Islamabad, Pakistan – Pakistan has managed to secure more than $10bn in pledges from the international community to rebuild itself after the widespread devastation caused by last year’s floods, which submerged a third of the country and killed more than 1,700 people.
Prime Minister Shehbaz Sharif and United Nations Secretary-General Antonio Guterres on Monday hosted the one-day International Conference on Climate Resilient Pakistan in Geneva, which was also attended by several heads of state and officials from global financial institutions.
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In a tweet on Tuesday, Sharif said he was “deeply moved by the compassion on display” at the conference.
“The world witnessed yesterday how the nations can come together in a show of solidarity to create a model of win-win partnership to lift suffering humanity out of tragedy,” he posted. “Together we will rebuild lives and hopes.”
In another tweet on Tuesday, the Pakistani leader cited health, infrastructure losses and food insecurity as areas that needed immediate attention in the flood-ravaged nation.
“Housing, agriculture and livestock, as well as transport and communication sectors were most impacted” by the floods, a UN statement released after the conference said on Monday.
The statement said the floods – caused by melting glaciers and record monsoon rains – affected 33 million people and damaged 2 million homes and thousands of schools and hospitals. It said the catastrophe pushed an additional 9.1 million Pakistanis below the poverty line.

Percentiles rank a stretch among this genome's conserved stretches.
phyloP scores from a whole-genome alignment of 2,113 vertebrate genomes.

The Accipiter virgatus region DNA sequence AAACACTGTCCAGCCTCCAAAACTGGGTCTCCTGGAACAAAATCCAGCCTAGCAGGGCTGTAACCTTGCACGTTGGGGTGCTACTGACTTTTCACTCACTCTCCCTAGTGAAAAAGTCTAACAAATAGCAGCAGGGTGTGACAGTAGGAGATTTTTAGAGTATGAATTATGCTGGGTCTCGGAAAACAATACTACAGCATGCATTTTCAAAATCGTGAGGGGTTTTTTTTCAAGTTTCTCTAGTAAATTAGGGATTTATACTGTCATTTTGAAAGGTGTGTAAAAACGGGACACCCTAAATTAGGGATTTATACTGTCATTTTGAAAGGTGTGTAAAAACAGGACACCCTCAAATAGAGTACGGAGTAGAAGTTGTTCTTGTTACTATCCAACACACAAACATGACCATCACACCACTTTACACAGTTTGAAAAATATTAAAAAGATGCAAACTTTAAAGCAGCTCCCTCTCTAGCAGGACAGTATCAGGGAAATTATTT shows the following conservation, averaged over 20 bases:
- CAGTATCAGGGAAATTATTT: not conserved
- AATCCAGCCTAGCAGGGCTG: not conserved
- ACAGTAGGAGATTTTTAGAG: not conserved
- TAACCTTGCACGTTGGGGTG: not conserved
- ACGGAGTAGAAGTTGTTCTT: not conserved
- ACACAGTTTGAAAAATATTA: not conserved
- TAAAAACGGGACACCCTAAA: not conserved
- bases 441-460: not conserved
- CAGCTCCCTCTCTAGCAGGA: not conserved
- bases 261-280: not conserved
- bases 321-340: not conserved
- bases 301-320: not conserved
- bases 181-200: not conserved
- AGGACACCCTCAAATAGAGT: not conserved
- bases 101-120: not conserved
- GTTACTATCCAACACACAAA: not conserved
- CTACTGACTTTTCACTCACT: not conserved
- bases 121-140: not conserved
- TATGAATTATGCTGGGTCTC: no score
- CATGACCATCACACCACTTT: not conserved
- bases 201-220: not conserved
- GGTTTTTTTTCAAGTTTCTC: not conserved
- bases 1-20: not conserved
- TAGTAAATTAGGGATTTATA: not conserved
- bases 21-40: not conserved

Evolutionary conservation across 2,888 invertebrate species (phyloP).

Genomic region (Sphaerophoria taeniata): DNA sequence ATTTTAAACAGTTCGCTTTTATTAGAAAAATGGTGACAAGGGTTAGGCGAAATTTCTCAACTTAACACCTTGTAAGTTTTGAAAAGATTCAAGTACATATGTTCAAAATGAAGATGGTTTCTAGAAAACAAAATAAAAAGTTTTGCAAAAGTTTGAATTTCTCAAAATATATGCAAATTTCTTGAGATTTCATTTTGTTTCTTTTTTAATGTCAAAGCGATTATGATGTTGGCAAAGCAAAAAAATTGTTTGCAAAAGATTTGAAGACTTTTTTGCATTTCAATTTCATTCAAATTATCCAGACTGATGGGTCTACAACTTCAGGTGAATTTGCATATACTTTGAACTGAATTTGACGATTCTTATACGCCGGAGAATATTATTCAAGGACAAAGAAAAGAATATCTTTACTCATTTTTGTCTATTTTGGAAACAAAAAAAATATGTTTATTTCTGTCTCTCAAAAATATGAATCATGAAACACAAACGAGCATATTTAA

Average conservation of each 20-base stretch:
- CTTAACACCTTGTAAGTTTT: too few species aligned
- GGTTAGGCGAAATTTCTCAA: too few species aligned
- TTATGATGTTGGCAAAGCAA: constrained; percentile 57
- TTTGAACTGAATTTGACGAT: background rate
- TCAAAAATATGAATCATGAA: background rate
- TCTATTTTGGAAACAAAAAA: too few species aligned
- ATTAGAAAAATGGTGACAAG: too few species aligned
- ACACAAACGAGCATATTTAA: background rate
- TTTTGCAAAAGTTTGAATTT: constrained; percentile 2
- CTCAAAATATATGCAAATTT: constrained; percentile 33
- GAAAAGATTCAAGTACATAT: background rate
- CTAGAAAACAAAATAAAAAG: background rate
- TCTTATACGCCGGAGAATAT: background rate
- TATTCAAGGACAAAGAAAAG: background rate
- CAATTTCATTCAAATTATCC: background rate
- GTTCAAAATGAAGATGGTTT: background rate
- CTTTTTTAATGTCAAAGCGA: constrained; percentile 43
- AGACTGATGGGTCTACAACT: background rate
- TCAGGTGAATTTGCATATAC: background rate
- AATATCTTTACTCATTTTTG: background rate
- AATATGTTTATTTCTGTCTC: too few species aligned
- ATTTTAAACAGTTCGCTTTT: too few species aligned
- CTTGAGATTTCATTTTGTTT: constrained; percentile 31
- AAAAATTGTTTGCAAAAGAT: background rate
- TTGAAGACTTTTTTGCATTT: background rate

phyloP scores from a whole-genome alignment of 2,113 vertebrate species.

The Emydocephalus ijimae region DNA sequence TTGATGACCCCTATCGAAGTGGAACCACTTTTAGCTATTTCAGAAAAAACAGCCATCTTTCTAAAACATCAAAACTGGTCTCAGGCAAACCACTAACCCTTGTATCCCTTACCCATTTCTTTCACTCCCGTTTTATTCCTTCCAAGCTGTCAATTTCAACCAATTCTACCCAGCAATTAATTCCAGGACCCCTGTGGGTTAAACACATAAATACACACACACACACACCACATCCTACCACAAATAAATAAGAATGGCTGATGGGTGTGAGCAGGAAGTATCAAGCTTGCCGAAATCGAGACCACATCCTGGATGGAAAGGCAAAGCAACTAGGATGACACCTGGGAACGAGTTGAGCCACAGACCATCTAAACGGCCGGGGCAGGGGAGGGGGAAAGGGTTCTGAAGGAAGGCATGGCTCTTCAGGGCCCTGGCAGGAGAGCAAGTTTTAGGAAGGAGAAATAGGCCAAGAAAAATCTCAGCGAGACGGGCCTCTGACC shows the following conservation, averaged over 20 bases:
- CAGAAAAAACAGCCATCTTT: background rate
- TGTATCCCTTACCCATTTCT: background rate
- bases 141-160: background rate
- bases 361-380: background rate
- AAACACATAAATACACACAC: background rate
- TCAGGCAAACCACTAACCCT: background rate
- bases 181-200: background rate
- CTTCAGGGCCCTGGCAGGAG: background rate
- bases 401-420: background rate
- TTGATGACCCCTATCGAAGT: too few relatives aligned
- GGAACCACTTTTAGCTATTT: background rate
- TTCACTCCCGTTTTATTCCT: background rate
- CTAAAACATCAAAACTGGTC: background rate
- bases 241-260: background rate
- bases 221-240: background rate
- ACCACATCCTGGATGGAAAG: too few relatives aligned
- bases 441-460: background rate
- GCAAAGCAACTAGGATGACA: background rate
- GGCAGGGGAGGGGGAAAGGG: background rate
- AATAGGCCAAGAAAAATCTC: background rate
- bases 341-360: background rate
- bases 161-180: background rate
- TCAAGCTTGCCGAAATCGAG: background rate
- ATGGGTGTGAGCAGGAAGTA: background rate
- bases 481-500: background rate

Fahd Husain, special assistant to the prime minister on public policy and strategic communication who was part of the Pakistani delegation in Geneva, said the conference was a success.
“The total amount of pledges that Pakistan has been able to achieve far exceeds what we had asked for. This is a huge success for Pakistan in every sense of the word,” he told Al Jazeera.
The world witnessed yesterday how the nations can come together in a show of solidarity to create a model of win-win partnership to lift suffering humanity out of tragedy. I was deeply moved by the compassion on display at Geneva Conference. Together we will rebuild lives & hopes
— Shehbaz Sharif (@CMShehbaz) January 10, 2023
Nadeem Ahmed, a retired military officer and former chief of Pakistan’s National Disaster Management Authority (NDMA), said the meeting was the first step in a long journey and that the government must plan its rebuilding programme properly.
“The proof of the pudding is in the eating. Big money is often pledged, but, to convert this commitment into actual money will be a challenge. Donors want to know how their money is being spent. If underlying factors of disaster are not addressed in the development, the rebuilding process will not work,” he told Al Jazeera.
Climate crisis expert Ali Tauqeer Sheikh said he was optimistic after the declarations at the Geneva conference and that Pakistan had “put on a show of diplomatic solidarity in eyes of the world”.
“This was the first donor conference on climate change, and it has set a precedent to support victims of climate-induced disasters for low-middle income countries such as Pakistan,” he told Al Jazeera.
However, Reza Ali, an Islamabad-based independent researcher, said he was sceptical due to the nature of the money pledged in Geneva.
“While some of these pledges are grants, most of it remains in the shape of loans. I think people of Pakistan will find themselves further in debt,” he said.